With Melbourne’s unemployment rate lowest nationally,
consumers are looking past uncertainty towards bright outlook

RPM sits down with Daniel Gradwell Associate Director, Property at ANZ to provide an update on key economic & property market developments over Q2

What are the key take-outs for Victoria’s residential property market in Q2?

There’s no doubt we’re seeing a good news story. In Q1 it was encouraging to see Melbourne catching up to the rest of the country, especially with consumer confidence coming from such a long way back in 2020. But what’s really impressive is that we’ve now started to overshoot other states.

One of the key takeaways from an economics perspective is Victoria’s 4.4% unemployment rate is now the lowest of all states and territories, and even lower than the start of the pandemic. This demonstrates that the stimulus packages had the desired effect.

Overall, Victoria’s economy performed well, which in turn is reflected in a positive housing sector. While previously we could attribute most of the housing price increase to low interest rates, its growth now reflects the state’s economic performance and the added Government stimulus in addition to the steadily low interest rates.

What trends are emerging in the housing market, given the current situation?

While it’s really not possible at this point to predict timing for the reopening of international borders, what’s been interesting is the magnitude of internal migration in Australia. There’s been unusual patterns emerging over the past 12 months, with Australians starting to move regionally at the expense of capital cities, with Perth and Brisbane also benefiting from new residents.

This reflects a societal shift towards a different type of working life, with people less concerned about commute times given the prevalence of working from home, and also requiring different spaces. Working full time on a shared kitchen bench is not sustainable, and the falls in inner-city apartment rental returns particularly is testament to that.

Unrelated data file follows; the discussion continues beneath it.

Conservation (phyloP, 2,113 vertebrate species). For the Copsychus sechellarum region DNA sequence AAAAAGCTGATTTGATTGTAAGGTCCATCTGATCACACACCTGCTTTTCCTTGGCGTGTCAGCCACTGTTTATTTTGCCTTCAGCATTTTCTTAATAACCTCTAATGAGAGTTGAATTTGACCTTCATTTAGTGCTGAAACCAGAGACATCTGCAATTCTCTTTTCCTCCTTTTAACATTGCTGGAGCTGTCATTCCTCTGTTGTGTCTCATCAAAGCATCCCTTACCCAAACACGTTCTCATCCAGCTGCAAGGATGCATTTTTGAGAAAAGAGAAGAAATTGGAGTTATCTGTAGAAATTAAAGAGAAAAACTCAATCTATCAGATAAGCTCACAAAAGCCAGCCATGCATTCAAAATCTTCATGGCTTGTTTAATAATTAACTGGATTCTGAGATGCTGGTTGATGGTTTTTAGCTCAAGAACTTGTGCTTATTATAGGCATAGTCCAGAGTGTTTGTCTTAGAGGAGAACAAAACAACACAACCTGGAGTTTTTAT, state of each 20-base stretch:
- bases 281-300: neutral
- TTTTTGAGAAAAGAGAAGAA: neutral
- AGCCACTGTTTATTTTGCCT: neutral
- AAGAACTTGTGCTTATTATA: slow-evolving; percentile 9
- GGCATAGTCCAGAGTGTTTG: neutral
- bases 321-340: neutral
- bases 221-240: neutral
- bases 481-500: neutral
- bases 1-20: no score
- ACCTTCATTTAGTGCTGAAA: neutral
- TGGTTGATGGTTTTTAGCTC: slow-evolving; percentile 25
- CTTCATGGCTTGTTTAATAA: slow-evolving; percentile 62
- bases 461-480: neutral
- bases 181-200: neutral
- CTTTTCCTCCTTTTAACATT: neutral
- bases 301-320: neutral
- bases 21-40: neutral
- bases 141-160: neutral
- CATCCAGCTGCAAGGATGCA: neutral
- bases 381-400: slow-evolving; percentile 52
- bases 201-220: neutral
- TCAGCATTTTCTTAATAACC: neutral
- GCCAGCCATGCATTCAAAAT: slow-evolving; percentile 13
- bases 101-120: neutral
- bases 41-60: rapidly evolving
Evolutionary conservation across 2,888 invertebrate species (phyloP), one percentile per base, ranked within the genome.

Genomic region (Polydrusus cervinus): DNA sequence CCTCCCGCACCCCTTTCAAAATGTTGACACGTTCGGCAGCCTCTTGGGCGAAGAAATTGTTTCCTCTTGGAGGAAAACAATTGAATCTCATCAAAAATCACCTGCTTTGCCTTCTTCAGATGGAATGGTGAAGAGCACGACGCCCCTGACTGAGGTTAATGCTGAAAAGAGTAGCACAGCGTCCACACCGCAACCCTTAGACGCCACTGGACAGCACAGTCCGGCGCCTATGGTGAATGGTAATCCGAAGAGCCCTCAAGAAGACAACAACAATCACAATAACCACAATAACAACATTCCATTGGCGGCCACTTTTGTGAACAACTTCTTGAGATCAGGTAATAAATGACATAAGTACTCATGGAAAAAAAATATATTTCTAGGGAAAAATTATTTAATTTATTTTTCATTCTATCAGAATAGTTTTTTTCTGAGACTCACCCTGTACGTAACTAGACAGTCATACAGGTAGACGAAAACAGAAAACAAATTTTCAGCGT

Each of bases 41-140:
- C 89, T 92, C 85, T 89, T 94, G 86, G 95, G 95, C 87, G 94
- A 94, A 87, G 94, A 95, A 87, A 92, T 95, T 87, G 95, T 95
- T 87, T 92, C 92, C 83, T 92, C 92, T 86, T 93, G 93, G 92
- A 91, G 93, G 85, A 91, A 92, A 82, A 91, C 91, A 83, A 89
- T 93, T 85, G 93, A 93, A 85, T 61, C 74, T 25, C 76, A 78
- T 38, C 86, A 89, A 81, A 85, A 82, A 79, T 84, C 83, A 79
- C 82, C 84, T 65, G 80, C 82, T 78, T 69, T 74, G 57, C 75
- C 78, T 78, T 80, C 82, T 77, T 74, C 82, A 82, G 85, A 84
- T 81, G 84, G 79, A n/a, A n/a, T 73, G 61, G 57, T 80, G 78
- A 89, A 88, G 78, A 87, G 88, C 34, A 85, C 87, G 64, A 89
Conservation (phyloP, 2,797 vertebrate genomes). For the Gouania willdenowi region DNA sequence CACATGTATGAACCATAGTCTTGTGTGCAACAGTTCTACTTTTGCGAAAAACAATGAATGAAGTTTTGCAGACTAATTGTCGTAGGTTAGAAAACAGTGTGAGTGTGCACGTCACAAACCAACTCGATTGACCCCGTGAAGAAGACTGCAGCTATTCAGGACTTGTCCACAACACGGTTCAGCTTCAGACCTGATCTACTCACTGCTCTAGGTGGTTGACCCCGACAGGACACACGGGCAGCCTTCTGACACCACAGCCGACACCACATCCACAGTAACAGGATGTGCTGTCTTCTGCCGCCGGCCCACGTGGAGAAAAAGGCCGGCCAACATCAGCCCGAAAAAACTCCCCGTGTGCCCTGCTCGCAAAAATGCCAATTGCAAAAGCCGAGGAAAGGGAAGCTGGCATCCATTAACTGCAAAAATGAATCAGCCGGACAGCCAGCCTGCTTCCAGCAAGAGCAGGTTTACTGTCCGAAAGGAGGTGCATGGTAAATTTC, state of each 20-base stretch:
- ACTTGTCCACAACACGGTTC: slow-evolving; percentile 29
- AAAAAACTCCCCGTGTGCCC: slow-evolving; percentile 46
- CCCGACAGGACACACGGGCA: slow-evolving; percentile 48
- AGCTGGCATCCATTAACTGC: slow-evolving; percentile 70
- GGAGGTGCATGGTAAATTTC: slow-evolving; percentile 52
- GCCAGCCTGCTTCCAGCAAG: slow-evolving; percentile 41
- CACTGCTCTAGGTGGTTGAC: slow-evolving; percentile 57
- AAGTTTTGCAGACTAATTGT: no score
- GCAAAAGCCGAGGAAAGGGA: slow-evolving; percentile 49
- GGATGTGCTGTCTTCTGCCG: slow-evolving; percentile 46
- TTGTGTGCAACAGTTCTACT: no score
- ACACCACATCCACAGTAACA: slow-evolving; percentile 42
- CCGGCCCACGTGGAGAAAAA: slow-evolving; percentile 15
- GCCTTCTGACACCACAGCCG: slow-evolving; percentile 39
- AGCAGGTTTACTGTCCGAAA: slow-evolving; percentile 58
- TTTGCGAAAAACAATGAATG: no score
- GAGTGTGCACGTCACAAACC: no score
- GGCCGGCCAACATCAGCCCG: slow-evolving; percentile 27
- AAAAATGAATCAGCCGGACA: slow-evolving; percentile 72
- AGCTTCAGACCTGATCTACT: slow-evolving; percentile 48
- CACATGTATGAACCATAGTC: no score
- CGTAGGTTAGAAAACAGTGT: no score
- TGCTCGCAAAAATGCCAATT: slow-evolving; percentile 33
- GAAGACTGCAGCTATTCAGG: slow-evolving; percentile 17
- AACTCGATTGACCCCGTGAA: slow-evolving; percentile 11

However this really is only a temporary story, because as soon as borders reopen the internal migration numbers will get swamped by the overseas factor, which generally accounts for between 60-70% of Victoria’s population growth.

What are economic and property indicators telling us?

There was considerable concern that jobs would dry up and unemployment would rise following the conclusion of JobKeeper in March. But in fact, we’ve seen job creation continue, with 25,000 more Victorians in jobs than before the stimulus was wound back.

On the property front, the HomeBuilder program also finished in March, but since then approvals for detached housing have still been sitting at record levels. And while it won’t last forever, it means we’re on solid footing for the rest of the year with a strong pipeline of work for the next several quarters. This is so important for the construction industry, given the sector’s multiplier effects on the rest of the economy.

Looking forward, one of the key risks we are likely to face is the reintroduction of macroprudential regulation. The longer housing prices continue to rise, the more likely the Australian Prudential Regulation Authority (APRA) may introduce stabilising measures. One of the key risks of this intervention is the pendulum swinging too far the other way and triggering a downturn, as was the case in the last cycle when APRA put limits on in 2015 to 2017, with a material decline in prices occurring during 2017 & 2018.

A significant lesson as we move towards a ‘Covid-normal’ is that short, sharp lockdowns don’t have a lingering impact, and we’re seeing this demonstrated time and time again. While restrictions implemented in Victoria at the end of May impacted auctions and transactions during the immediate period, it did not have a material impact on the market. People are looking past that short-term disruption and still feeling confident about the future, with their decisions reflecting this. And it’s not just the data that’s showing this – anecdotally there is incredible positivity for the future of the economy, and further stimulus and proactive decision making will further enhance this sentiment.